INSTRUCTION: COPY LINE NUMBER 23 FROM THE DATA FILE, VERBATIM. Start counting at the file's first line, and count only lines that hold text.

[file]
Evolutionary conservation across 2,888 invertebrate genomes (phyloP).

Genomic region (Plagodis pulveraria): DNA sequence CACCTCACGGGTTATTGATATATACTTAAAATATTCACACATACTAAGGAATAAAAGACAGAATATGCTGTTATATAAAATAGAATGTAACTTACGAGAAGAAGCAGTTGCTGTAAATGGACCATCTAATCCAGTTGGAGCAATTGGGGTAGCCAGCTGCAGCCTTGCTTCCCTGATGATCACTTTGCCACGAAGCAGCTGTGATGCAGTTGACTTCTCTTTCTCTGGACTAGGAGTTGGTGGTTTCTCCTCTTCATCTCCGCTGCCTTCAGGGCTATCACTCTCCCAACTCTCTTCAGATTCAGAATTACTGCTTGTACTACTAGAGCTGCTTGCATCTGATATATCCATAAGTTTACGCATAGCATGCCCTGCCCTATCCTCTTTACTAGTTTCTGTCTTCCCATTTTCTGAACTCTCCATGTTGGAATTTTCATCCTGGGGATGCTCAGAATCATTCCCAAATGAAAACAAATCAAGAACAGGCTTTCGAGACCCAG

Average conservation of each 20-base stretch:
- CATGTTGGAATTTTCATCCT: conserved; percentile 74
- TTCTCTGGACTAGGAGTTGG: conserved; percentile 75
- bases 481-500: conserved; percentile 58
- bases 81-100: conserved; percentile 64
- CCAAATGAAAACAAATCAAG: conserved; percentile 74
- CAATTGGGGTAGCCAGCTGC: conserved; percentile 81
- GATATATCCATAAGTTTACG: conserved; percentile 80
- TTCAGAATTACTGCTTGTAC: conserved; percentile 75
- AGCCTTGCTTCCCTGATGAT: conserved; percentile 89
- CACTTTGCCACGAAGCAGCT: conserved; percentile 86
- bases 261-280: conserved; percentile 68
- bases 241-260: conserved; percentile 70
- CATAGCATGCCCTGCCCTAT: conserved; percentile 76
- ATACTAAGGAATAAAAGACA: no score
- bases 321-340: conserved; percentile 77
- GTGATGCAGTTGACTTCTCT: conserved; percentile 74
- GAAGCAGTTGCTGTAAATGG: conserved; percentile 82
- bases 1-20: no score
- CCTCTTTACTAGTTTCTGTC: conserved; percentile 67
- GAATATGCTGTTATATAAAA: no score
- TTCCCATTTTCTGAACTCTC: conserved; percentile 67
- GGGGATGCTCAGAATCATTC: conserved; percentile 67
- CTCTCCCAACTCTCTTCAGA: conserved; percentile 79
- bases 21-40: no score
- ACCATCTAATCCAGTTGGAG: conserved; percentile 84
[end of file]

- GAATATGCTGTTATATAAAA: no score